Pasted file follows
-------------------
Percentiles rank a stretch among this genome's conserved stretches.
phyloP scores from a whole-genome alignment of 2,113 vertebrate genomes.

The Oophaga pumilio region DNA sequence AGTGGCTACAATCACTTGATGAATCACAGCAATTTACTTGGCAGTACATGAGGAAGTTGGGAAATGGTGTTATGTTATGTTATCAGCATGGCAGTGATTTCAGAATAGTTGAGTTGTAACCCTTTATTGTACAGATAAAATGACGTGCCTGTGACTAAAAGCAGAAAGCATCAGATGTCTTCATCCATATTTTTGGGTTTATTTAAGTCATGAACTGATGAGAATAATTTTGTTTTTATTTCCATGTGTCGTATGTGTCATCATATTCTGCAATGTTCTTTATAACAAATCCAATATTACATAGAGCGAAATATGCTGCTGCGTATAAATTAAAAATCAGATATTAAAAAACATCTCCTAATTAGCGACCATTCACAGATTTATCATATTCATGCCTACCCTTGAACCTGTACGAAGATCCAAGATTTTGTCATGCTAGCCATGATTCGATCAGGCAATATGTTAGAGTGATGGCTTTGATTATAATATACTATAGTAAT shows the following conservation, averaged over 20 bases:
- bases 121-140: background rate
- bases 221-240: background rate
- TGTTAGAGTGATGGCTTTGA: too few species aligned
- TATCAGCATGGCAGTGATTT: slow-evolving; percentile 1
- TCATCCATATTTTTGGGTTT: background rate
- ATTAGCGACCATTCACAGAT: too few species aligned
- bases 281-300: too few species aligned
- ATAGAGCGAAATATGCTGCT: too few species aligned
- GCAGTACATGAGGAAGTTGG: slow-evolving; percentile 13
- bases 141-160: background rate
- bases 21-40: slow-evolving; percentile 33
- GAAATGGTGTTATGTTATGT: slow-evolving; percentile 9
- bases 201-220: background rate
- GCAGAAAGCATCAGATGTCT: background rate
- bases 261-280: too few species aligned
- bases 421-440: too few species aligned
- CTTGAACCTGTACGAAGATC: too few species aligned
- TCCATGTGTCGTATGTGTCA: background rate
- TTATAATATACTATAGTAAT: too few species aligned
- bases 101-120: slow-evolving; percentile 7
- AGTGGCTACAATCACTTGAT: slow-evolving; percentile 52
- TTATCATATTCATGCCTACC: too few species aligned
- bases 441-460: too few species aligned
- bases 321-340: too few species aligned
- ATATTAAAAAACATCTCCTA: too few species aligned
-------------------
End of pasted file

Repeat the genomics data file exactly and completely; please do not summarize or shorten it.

Percentiles rank a stretch among this genome's conserved stretches.
phyloP scores from a whole-genome alignment of 2,113 vertebrate genomes.

The Oophaga pumilio region DNA sequence AGTGGCTACAATCACTTGATGAATCACAGCAATTTACTTGGCAGTACATGAGGAAGTTGGGAAATGGTGTTATGTTATGTTATCAGCATGGCAGTGATTTCAGAATAGTTGAGTTGTAACCCTTTATTGTACAGATAAAATGACGTGCCTGTGACTAAAAGCAGAAAGCATCAGATGTCTTCATCCATATTTTTGGGTTTATTTAAGTCATGAACTGATGAGAATAATTTTGTTTTTATTTCCATGTGTCGTATGTGTCATCATATTCTGCAATGTTCTTTATAACAAATCCAATATTACATAGAGCGAAATATGCTGCTGCGTATAAATTAAAAATCAGATATTAAAAAACATCTCCTAATTAGCGACCATTCACAGATTTATCATATTCATGCCTACCCTTGAACCTGTACGAAGATCCAAGATTTTGTCATGCTAGCCATGATTCGATCAGGCAATATGTTAGAGTGATGGCTTTGATTATAATATACTATAGTAAT shows the following conservation, averaged over 20 bases:
- bases 121-140: background rate
- bases 221-240: background rate
- TGTTAGAGTGATGGCTTTGA: too few species aligned
- TATCAGCATGGCAGTGATTT: slow-evolving; percentile 1
- TCATCCATATTTTTGGGTTT: background rate
- ATTAGCGACCATTCACAGAT: too few species aligned
- bases 281-300: too few species aligned
- ATAGAGCGAAATATGCTGCT: too few species aligned
- GCAGTACATGAGGAAGTTGG: slow-evolving; percentile 13
- bases 141-160: background rate
- bases 21-40: slow-evolving; percentile 33
- GAAATGGTGTTATGTTATGT: slow-evolving; percentile 9
- bases 201-220: background rate
- GCAGAAAGCATCAGATGTCT: background rate
- bases 261-280: too few species aligned
- bases 421-440: too few species aligned
- CTTGAACCTGTACGAAGATC: too few species aligned
- TCCATGTGTCGTATGTGTCA: background rate
- TTATAATATACTATAGTAAT: too few species aligned
- bases 101-120: slow-evolving; percentile 7
- AGTGGCTACAATCACTTGAT: slow-evolving; percentile 52
- TTATCATATTCATGCCTACC: too few species aligned
- bases 441-460: too few species aligned
- bases 321-340: too few species aligned
- ATATTAAAAAACATCTCCTA: too few species aligned